CARNOUSTIE, Scotland &
Sergio Garcia now has played in the final group of a major championship three times, the same number as Phil Mickelson before he finally broke through at the 2004 Masters.
Garcia is only 27 and blessed with enormous talent, and it would be foolish to think he will never win a major.
But that's not his problem.
He first has to learn how to lose.
It might help to listen to Gary Player talk about his favorite subject this side of steroids. Player rarely gets through a dinner speech without taking a crack at longtime friend Jack Nicklaus, referring to him as golf's greatest champion &
and greatest loser.
Part of that is the record times Nicklaus finished second in the majors, and part of that is the graciousness Nicklaus invariably showed when someone beat him, whether it was Tom Watson at Turnberry or Lee Trevino at Merion.
That is sadly lacking with Garcia.
As much courage as Padraig Harrington showed Sunday at Carnoustie in winning the British Open, Garcia showed as little class when he pointed the finger in every direction but himself.
"I should write a book on how to not miss a shot in the playoff and shoot — over," Garcia said.
Guess that means he was trying to hit that approach in the bunker on the first playoff hole, leading to a bogey that put him two shots behind when Harrington made birdie from 8 feet. And if he didn't miss a shot, why was he screaming so much at his golf ball?
Look at all his bad luck.
There was the ball that struck the base of the pin on the 16th hole in the playoff and caromed 18 feet away. No telling how far the ball would have gone by the hole had it missed the pin. He had to wait too long in the 18th fairway as the bunkers were raked, a delay that began when Harrington twice hit into the Barry Burn.
There were conspiracies everywhere, and this being a links course, no shortage of grassy knolls.
"I guess it's not news in my life," Garcia said, who surely sees himself as the most cursed man who ever played the game.
No, this is nothing new.
Garcia has been pouting since he was a teenager, and his rant at Carnoustie was only the latest in a growing list.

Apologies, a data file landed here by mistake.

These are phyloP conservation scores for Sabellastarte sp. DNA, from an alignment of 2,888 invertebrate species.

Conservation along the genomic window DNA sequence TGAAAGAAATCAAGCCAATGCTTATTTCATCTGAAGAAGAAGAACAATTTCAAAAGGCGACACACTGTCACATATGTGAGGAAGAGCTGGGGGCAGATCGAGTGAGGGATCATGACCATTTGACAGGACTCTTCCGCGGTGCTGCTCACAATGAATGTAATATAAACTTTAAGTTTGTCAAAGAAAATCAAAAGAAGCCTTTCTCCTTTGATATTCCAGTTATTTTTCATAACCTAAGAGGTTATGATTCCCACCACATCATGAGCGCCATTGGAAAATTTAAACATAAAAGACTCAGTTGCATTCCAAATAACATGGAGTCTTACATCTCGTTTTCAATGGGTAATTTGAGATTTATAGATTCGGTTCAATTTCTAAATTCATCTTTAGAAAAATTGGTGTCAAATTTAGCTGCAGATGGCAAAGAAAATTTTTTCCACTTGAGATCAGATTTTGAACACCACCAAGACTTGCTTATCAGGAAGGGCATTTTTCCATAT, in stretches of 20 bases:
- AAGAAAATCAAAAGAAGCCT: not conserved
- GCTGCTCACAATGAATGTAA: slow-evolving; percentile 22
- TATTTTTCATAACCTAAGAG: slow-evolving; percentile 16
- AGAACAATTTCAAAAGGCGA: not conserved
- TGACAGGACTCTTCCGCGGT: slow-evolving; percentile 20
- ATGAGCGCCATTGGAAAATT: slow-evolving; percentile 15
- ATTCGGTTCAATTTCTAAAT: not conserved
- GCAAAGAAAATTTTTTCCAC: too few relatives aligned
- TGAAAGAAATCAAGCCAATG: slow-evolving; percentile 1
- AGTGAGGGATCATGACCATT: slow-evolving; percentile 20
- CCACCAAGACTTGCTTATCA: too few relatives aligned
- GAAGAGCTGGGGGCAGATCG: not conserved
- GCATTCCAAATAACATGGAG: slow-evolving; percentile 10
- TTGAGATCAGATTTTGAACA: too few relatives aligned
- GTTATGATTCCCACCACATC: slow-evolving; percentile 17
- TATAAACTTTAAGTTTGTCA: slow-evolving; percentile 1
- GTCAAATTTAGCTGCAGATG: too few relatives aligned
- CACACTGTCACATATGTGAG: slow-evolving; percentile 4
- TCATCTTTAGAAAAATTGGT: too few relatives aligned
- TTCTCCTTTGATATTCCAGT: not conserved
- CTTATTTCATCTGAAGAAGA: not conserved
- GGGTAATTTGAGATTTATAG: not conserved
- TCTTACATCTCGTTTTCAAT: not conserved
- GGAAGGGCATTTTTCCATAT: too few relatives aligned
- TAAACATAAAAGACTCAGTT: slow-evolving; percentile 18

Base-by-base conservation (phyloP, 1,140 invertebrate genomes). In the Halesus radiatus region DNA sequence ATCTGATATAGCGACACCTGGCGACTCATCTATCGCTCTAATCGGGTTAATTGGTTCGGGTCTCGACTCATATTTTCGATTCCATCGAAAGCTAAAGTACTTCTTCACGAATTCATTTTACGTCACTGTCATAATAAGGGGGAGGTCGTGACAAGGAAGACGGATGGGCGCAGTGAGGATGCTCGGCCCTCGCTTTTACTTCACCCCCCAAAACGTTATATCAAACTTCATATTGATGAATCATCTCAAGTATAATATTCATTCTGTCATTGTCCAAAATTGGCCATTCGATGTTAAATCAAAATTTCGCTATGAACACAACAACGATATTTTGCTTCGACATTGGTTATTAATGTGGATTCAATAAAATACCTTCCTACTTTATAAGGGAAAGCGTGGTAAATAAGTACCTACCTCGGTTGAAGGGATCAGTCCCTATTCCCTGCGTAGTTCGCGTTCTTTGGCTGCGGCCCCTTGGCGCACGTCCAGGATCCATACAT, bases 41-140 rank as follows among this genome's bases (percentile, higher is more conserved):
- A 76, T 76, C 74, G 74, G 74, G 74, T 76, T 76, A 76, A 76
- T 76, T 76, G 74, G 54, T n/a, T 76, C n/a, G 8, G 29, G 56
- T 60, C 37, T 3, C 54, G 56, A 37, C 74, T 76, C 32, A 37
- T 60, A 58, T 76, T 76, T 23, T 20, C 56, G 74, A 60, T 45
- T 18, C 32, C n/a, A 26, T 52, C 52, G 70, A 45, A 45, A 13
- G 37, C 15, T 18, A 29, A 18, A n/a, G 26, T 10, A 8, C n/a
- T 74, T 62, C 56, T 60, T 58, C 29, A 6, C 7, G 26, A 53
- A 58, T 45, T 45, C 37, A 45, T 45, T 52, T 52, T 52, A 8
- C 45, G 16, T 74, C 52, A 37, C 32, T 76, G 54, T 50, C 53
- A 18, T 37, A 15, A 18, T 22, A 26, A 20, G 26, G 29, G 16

162; 2002 U.S. Open at Bethpage Black.
Tiger Woods played in the morning and shot 68, the only round under par among early starters. The cold rain got worse, and Garcia felt there was too much water on the greens and in the fairway late in the day. He shot 74 and fumed at the USGA for not stopping play.
"If Tiger Woods would have been out there, it would been called," Garcia said. "It wasn't easy this morning, but it was almost impossible this afternoon. It's tough to beat a buy when ... he gets breaks and makes putt."
162; 2001 Greg Norman Holden International in Sydney.
Garcia had a two-shot lead when his opening tee shot in the third round stopped next to a pine cone, and he was entitled to relief because a billboard was in his line of sight. But the drop was incorrect, and European Tour chief referee John Paramor had no choice but to assess a two-shot penalty.
"Hopefully, without John Paramor's rules, I'll be able to win," Garcia said.
He didn't win because Aaron Baddeley made a 20-foot birdie putt in the playoff, after Garcia missed from inside that distance on the final two holes of regulation. Surely, that had nothing to do with the outcome.
162; 2004 Masters.
Garcia shot a 31 on the back nine for a 66 that moved him up to fourth place, still his best finish at Augusta National. He used his occasion to rant about how the press only pays attention to him when he's doing well.
"When we're playing well, we're the best, and even when we're playing well and things are not going our way, we can be shocking," he said. "So it's nice to see how fair you guys are."
162; 2007 British Open at Carnoustie.
Much ground has been covered already, but the most staggering statement from Garcia was how the golfing gods were out to get him, and him alone. "I'm playing against a lot of guys out there, more than the field," he said.
Was he watching in 1999 when Jean Van de Velde's second shot to the 18th ricocheted off a tiny railing on the grandstand and back across Barry Burn? Wasn't he at Torrey Pines in 2005 when Charles Howell III hit a shot that landed in the cup for eagle, only to bounce out and into the water? That turned eagle into bogey, and Howell finished three shots behind.
"Crazy game," Howell said that day, leaving out any mention of conspiracy.
162; 2007 CA Championship at Doral.
Garcia was so disgusted by a three-putt in the third round that when he retrieved his ball, he spit into the cup a gob of saliva easily picked up by television. Beyond disgusting, it was rude to the guys playing in the groups behind him.
"Don't worry. It did go in the middle (of the cup) and wasn't going to affect anyone else," Garcia told NBC Sports.
PGA Tour commissioner Tim Finchem was in Miami that week, and he was either looking the other way or not paying attention when he suggested the spitting incident was a "one-off" for Garcia. This has been going on since Garcia was 19, and he threw a shoe that nearly hit a rules official at the World Match Play Championship.
Garcia would do well to try to emulate Nicklaus, described by his friend as the greatest champion and greatest loser.
Because right now, Garcia is neither.
is a golf writer for The Associated Press.
The first step for Garcia is learning to lose
CARNOUSTIE, Scotland &